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Mixed Feelings About HPV Vaccine

Mixed Feelings About HPV Vaccine

A sizable majority of U.S. pediatricians and family practice physicians stock and recommend the human papillomavirus vaccine for their patients, according to the results of an analysis in the journal Pediatrics.

About 90% of respondents to a survey sent to 848 physicians said they strongly recommend the HPV vaccine for 13- to 15-year-old female patients. For girls ages 11-12, however, only about half of the physicians recommend the vaccine.

The federal Centers for Disease Control and Prevention’s Advisory Committee on Immunization Practices has endorsed HPV vaccination for girls ages 11-12 since 2007, with catch-up shots recommended for females ages 13-26.

The goal of the study was to describe physicians' attitudes and knowledge surrounding the HPV vaccine now that it is widely available. Physicians cited parental refusal and the need to discuss sexuality before administering the vaccine as the chief obstacles to recommending HPV vaccination for younger girls as outlined in the ACIP guidelines.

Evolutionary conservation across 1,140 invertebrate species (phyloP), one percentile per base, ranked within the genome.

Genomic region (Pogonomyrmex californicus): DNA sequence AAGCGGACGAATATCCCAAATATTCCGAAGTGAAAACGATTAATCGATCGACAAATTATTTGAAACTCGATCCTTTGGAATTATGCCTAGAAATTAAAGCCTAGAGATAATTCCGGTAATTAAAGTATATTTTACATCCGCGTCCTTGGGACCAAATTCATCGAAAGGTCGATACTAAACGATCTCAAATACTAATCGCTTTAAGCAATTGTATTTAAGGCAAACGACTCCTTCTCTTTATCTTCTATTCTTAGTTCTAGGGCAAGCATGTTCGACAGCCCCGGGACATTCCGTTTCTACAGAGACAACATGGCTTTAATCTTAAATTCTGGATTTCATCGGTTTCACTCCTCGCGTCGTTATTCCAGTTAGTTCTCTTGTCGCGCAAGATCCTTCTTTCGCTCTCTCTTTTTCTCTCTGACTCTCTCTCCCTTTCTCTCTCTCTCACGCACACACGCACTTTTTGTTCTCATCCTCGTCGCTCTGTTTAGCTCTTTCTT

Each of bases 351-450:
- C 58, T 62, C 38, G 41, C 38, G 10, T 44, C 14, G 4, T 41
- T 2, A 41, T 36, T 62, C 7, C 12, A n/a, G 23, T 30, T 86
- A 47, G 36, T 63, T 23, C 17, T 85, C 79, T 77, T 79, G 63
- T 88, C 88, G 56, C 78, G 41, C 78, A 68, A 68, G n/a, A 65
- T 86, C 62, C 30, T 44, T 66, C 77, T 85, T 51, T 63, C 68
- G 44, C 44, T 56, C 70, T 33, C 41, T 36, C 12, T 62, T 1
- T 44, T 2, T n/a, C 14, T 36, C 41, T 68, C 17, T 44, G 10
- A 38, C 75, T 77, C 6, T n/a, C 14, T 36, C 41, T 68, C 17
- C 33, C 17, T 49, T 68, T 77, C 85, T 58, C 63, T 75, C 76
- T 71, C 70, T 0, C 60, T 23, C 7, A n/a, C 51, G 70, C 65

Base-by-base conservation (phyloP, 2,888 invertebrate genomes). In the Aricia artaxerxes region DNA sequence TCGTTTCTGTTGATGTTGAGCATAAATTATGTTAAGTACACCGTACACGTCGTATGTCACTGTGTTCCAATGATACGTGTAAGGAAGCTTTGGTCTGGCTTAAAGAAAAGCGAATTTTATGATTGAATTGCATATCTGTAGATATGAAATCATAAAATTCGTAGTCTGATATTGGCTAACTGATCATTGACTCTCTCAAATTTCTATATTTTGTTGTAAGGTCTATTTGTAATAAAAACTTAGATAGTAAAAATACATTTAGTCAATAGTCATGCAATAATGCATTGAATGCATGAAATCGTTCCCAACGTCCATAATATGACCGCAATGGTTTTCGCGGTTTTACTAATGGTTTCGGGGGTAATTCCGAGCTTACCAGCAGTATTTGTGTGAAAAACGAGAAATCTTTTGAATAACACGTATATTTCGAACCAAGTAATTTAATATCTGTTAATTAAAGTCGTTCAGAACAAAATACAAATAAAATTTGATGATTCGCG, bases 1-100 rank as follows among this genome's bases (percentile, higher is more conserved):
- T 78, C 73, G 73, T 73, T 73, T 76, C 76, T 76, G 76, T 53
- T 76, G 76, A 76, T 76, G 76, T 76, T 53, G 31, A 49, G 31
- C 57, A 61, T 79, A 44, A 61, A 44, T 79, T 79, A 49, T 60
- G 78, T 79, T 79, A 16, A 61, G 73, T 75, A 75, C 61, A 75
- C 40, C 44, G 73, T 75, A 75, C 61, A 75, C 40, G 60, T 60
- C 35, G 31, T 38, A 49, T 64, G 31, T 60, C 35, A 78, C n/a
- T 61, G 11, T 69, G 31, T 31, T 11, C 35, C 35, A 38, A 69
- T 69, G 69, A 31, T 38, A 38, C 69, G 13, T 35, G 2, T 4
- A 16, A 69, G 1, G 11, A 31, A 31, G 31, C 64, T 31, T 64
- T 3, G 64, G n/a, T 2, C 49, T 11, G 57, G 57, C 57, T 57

Lack of insurance coverage for the vaccine was perceived as a barrier by half of the pediatricians and 64% of the family practice physicians.

Generally, physicians had a good grasp of the scientific details of the vaccine, with at least 70% answering most of the questions correctly.

However, about half incorrectly believed that HPV incidence is highest among women in their 30s. The misperception that genital warts and cervical cancer are caused by the same HPV types was endorsed by 60% of pediatricians and 42% of family practice physicians.

The full report, "Human Papillomavirus Vaccination Practices: Survey of U.S. Physicians 18 Months After Licensure," was published online in Pediatrics.

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